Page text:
Strictus too, now that I think of it.

Bob

extreme western edge of Denver, Colorado; elevation 1705.6 meters, average annual precipitation 30cm; refuses to look at thermometer if it threatens to go below -17C

Weiser
Title: Member
Joined: 2009-12-04

Bob
I think they probably evolved this ability, as a survival strategy to compensate for the grazing pressures from the Bison herds on the Great Plains.

From the High Desert Steppe
of the Great Basin and the Eastern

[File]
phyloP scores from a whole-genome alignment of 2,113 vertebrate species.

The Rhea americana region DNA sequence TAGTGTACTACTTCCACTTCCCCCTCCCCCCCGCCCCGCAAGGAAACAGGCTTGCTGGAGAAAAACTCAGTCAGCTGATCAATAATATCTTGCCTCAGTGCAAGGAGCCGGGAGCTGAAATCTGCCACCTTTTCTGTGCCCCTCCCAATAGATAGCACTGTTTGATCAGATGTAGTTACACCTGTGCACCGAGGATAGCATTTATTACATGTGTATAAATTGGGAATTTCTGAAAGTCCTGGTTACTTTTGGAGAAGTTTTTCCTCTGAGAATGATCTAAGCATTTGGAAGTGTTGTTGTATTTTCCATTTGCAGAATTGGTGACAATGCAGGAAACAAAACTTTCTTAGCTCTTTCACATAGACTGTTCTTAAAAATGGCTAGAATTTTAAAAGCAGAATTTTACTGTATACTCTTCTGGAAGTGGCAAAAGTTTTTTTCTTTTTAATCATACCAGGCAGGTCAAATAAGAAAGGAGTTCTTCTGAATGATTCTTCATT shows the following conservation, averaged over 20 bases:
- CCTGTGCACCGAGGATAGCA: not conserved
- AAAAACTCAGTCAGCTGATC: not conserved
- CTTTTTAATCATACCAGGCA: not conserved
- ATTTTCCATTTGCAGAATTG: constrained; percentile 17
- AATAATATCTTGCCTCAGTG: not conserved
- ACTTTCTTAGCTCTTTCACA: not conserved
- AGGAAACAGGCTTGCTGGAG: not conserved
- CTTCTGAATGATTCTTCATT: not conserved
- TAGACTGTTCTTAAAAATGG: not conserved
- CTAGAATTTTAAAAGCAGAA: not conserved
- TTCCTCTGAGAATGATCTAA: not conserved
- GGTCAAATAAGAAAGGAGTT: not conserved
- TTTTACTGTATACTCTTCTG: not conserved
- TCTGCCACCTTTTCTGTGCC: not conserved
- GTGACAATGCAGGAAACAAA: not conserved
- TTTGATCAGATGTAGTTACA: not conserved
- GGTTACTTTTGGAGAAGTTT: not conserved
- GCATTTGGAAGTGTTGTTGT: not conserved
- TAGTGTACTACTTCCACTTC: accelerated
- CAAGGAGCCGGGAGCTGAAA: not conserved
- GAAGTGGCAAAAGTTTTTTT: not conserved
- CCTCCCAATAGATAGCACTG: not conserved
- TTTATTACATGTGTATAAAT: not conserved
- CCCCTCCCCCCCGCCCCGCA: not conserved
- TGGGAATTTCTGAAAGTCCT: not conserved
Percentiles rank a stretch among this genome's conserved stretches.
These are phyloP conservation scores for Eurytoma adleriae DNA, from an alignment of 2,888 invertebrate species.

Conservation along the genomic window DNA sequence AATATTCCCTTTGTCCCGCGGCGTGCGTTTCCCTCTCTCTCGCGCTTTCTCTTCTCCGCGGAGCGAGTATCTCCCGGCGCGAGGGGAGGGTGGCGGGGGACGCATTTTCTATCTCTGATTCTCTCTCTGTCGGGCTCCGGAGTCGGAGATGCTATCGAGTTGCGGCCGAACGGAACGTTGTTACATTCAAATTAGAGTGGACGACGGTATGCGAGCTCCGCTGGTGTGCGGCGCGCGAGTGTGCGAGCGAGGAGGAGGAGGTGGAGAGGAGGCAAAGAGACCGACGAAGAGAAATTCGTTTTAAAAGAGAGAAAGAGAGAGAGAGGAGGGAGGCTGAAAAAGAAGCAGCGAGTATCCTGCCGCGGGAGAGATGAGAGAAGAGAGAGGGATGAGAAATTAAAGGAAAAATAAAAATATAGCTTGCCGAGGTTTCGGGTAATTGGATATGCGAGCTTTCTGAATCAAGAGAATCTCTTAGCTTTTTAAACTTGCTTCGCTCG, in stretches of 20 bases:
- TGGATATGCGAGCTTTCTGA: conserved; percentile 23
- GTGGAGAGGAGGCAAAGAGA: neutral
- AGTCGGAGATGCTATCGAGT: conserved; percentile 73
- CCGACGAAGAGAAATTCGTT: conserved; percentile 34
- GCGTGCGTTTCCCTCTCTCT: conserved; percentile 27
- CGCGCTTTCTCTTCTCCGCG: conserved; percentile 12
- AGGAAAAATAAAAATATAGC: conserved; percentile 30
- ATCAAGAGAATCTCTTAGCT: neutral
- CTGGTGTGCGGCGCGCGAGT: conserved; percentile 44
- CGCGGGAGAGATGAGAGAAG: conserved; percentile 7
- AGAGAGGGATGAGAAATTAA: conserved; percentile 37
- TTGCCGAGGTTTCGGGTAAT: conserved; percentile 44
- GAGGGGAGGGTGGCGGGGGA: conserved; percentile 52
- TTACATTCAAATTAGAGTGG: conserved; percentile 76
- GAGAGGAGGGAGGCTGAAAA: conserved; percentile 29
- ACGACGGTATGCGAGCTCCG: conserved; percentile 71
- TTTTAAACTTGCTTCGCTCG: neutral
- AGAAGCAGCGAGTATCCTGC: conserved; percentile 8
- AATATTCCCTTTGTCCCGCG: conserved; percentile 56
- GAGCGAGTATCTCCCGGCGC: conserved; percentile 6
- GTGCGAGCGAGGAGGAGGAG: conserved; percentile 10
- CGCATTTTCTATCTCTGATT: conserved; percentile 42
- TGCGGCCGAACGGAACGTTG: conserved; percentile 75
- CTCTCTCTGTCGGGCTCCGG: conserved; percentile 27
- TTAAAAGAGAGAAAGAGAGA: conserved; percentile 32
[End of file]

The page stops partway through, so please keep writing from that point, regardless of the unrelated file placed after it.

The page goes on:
Escarpment of the Sierra Nevada Range
Located in Reno/Sparks,NV  zone 6-7
http://www.flickr.com/photos/sierrarainshadow/
John P Weiser

penstemon
Title: Member
Joined: 2010-06-24

I think probably not. The local name for penstemon among various tribes is "fire taste". Some penstemons are apparently edible, but the Range Plant Handbook says "an abundance of pentstemons may ...be an indication of past overgrazing."
Buffalo would probably have avoided sand hill country because there's almost nothing there to eat anyway. Except sand wiches.

Bob

extreme western edge of Denver, Colorado; elevation 1705.6 meters, average annual precipitation 30cm; refuses to look at thermometer if it threatens to go below -17C